Hemostatic proteins and cancer biology: news from the research groups

The expression of hemostatic proteins in cancer and their role in cancer biology is one of the themes that were discussed during ICTHIC 2018.


The poster session at the 9th ICTHIC. © www.icthic.com


One of the focuses was the extracellular vesicle-associated tissue factor (TF). Madkhali1 analyzed the mechanisms of endothelial cell apoptosis induced by TF-rich microvesicles (MV) released by pancreas and kidney cancer cell lines. Inhibition of PAR-2 on endothelial cell or TF or factor VII (FVII) in MVs significantly reduced endothelial apoptosis, demonstrating a role of PAR2 in this process.

Another study2 analysed the extracellular vesicle (EV)-associated TF activity in EV isolated from plasma of prostate cancer patients with disseminated intravascular coagulation (DIC), patients without DIC or matched healthy individuals. EVs from DIC patients reduced fibrin clot formation time of plasma in a TF dependent manner. Preliminary in vitro co-culture studies were presented that suggested the possible involvement of monocytes. Additional studies are needed to clarify the emerging complex interplay between tumor cells, EVs, TF and normal cells in this process.

How do neutrophil extracellular traps (NETs) interact with platelets? Elaskalani and colleagues3 contributed to further knowledge on the mechanism of such interaction. Thei data demonstrated that NETs ability to induce platelet aggregation was not affected by DNase nor by inhibitors of histones or histone receptors on platelets (GPVI, TLR2 and TLR4), thus indicating that DNA and histones are not directly involved in NET-induced platelet aggregation.

Also, new methodological approaches were described. Tikhomirova4 analyzed the association of blood rheological properties with hemostasis parameters, while Abubaker5 reported a novel flow cytometry assay for the detection of superoxide anion in human platelets.

With reference to the prognostic/predictive biomarkers in cancer patients, our editorial board fellow Kirwan6 reported a remarkable association between the tumor and stroma expression of extrinsic pathway markers with overall survival in a prospective study of 250 patients with early invasive breast cancers (with median follow up of five years). In this study, fibroblast TF expression was significantly associated with reduced overall survival, while tumor cell expression of thrombin was associated with reduced DFS. Interestingly, stromal TF emerged as an independent marker of overall survival on multivariate analysis. The author concluded that stromal, epithelial and systemic markers of the EC pathway may be associated with reduced survival in early breast cancer. There was discussion about whether or not patients with a procoagulant phenotype, which indicates worse prognosis, might benefit from therapies that target the clotting pathway, hence referring to a clinical trial presented on an earlier session7.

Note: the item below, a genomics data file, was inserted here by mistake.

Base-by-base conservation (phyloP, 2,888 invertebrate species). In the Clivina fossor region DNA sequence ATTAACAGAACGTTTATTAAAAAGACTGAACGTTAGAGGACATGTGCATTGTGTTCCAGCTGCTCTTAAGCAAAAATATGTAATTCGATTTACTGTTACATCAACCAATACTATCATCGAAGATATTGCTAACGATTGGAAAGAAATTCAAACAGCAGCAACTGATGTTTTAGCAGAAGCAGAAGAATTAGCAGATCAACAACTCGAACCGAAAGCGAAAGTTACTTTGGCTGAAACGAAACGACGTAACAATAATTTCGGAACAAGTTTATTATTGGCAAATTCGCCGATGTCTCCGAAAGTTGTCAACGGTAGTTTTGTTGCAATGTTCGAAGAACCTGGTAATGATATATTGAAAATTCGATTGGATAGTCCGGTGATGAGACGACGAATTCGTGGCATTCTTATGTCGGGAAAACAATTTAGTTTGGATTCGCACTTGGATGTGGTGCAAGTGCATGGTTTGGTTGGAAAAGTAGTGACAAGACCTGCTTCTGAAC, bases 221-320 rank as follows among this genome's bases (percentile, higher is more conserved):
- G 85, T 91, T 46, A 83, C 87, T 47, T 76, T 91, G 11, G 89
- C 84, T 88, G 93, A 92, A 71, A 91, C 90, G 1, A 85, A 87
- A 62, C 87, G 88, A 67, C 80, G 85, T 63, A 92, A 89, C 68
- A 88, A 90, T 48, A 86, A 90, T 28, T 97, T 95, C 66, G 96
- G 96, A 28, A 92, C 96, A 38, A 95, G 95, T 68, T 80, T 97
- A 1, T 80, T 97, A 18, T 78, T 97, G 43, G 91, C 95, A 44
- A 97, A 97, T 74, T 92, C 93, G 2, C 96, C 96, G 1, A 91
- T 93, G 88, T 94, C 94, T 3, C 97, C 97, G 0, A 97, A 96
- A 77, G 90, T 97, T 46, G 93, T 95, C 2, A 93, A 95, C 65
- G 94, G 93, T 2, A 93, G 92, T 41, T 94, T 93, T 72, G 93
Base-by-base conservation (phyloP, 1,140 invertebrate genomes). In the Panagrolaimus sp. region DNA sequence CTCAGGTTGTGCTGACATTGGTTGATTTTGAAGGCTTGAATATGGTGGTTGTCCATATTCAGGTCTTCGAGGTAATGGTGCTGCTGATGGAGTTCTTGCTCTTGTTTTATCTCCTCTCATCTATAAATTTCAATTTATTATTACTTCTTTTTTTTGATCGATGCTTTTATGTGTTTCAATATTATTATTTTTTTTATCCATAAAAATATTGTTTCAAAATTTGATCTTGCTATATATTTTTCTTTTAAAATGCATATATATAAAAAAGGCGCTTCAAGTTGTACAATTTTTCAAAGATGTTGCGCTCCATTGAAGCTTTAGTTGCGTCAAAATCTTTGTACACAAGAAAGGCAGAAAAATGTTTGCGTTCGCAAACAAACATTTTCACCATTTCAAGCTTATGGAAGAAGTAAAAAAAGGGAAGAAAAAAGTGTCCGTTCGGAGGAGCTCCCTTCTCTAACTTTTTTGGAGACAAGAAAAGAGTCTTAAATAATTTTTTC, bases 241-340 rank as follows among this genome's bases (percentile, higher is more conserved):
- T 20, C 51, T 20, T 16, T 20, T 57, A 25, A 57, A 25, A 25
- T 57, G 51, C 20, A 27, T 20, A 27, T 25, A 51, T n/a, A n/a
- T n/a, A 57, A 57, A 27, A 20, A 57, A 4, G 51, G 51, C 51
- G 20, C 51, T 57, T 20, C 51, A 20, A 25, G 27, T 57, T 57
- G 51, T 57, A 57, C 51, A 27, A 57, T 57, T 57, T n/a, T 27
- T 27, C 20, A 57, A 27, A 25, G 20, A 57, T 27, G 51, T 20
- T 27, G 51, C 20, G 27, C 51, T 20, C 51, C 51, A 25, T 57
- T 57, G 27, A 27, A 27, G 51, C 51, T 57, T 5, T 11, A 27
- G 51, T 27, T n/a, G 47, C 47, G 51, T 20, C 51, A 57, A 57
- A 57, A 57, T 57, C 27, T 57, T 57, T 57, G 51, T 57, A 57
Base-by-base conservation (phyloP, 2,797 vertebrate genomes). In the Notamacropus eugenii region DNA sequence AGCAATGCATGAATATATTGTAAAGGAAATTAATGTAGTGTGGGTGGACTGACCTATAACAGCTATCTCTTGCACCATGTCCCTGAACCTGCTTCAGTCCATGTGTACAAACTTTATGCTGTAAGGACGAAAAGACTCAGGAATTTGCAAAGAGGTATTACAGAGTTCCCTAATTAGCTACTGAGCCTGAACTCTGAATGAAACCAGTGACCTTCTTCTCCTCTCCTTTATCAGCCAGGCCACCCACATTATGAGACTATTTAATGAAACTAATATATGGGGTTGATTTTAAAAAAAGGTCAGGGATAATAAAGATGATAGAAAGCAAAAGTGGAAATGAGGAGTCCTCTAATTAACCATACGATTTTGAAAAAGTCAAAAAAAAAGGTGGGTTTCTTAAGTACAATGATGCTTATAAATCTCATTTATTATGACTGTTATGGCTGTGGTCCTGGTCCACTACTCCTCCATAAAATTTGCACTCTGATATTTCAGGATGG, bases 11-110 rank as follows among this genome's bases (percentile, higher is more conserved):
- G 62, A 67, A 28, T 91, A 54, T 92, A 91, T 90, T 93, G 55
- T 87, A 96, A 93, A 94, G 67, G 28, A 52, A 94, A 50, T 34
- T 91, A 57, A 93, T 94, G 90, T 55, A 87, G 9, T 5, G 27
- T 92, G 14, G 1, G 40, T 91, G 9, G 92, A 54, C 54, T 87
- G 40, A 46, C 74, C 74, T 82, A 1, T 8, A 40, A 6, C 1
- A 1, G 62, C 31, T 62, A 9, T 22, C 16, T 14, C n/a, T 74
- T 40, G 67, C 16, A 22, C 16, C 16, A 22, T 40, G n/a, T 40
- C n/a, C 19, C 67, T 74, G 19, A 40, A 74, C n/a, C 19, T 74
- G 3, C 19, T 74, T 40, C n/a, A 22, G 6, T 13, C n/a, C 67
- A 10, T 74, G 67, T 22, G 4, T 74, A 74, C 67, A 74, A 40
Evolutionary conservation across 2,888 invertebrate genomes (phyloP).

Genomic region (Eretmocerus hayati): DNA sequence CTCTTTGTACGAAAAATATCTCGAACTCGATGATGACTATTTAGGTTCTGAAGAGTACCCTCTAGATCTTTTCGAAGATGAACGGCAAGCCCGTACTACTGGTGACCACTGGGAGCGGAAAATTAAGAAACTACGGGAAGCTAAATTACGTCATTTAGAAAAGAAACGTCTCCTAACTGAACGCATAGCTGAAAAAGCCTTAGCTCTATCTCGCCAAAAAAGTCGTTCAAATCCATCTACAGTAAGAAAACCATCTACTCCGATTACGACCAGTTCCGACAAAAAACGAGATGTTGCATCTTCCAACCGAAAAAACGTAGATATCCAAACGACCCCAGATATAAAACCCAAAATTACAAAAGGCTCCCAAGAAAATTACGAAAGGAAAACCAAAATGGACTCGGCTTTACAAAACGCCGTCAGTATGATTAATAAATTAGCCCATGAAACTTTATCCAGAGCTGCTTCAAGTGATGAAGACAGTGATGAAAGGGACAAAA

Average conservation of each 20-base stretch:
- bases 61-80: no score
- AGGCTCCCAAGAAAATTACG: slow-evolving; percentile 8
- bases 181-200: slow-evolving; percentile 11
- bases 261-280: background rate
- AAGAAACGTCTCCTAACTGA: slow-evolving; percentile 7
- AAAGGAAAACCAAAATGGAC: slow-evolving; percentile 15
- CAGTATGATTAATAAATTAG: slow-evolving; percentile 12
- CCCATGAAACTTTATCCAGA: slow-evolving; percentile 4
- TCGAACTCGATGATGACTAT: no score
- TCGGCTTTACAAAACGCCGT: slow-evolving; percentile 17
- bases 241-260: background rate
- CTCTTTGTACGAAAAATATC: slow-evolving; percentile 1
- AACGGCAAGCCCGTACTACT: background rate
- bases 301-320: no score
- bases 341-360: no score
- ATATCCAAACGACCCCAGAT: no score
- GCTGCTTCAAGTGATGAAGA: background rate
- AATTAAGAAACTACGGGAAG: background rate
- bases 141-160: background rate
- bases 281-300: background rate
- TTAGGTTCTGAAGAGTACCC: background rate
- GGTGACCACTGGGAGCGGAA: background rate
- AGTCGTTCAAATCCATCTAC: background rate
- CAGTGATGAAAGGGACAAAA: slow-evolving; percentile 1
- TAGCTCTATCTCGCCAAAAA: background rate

A broad investigative approach was presented by Ünlü et al.8: the group used Next Generation Sequencing to analyse RNA profile of tumor cells microdissected from CRC tumors in patients without VTE or with VTE events occurring before or after CRC diagnosis. Although based on a small number of patients, this original approach led to identify of a panel of differently expressed genes that might discriminate between cancer patients with low and high risk of VTE. The authors plan to analyze a larger cohort of patients to investigate whether these markers are indeed predictive of thrombosis,  and may be useful to select high-risk CRC patients for thromboprophylaxis.



  1. Madkhali Y, Maraveyas A, Greenman J, Ettelaiea C. Cancer cell-derived microvesicles induce endothelial cell apoptosis mediated through tissue factor, factor VII and PAR2 activation. Thromb Res 2018, 164:S227. doi:10.1016/j.thromres.2018.02.102
  2. Hell L, Ay C, Däullary Y, Mauracher LM, Grilza E, Hösel B, Schmid J ,Pabingera I, Thalera J. Extracellular vesicle-associated tissue factor activity is increased in prostate cancer patients with disseminated intravascular coagulation and induced by cellular interactions in vitro. Thromb Res 2018, 164:S230.
  3. Elaskalani O, Razak NA, Metharom P. Extracellular DNA and histones are dispensable for neutrophil extracellular trap-induced aggregation of human washed platelets. Thromb Res 2018, 164:S229. doi:10.1016/j.thromres.2018.02.106.
  4. Tikhomirova I, Malysheva Y, N. Kislovì N, Ryabov M, Muravyov A. Blood rheology and blood clotting in cancer. Thromb Res 2018, 164:S228. doi:10.1016/j.thromres.2018.02.104.
  5. Abubaker AA, Vara D, Canobbio I, Pula G. A novel flow cytometry assay using ihydroethidium as redox-sensitive probe reveals NADPH oxidase-dependent generation of superoxide anion in human platelets.
  6. Shaker H, Heah JYE, Castle J, Pritchard S, Albadry H,Nicholson S, Lumsdenb LJ, Kirwan CC. Extrinsic pathway markers predict survival in Early Breast Cancer. Thromb Res 2018, 164:S227-28. doi:10.1016/j.thromres.2018.02.103.
  7. Castle J ,Harvey JR, Clarke R, Holcombe C, Volleamere A, Bramley M, Kokan J, Bundred NJ, Kirwan CC. Update for: Thrombin Inhibition Preoperatively (TIP) in Early Breast Cancer, the first clinical trial of DOACs as an anti-cancer agent. Thromb Res 2018, 164:S224-25.
  8. Ünlüa B, van Es N, Arindrarto W, Kiełbasa SM, Mei H, J. Westerga J, Middeldorp S, Kuppen PJK, Otten JMMB, Cannegieter SG, Versteeg HH. Genes associated with venous thromboembolism in colorectal cancer patients. Thromb Res 2018, 164:S228-29.

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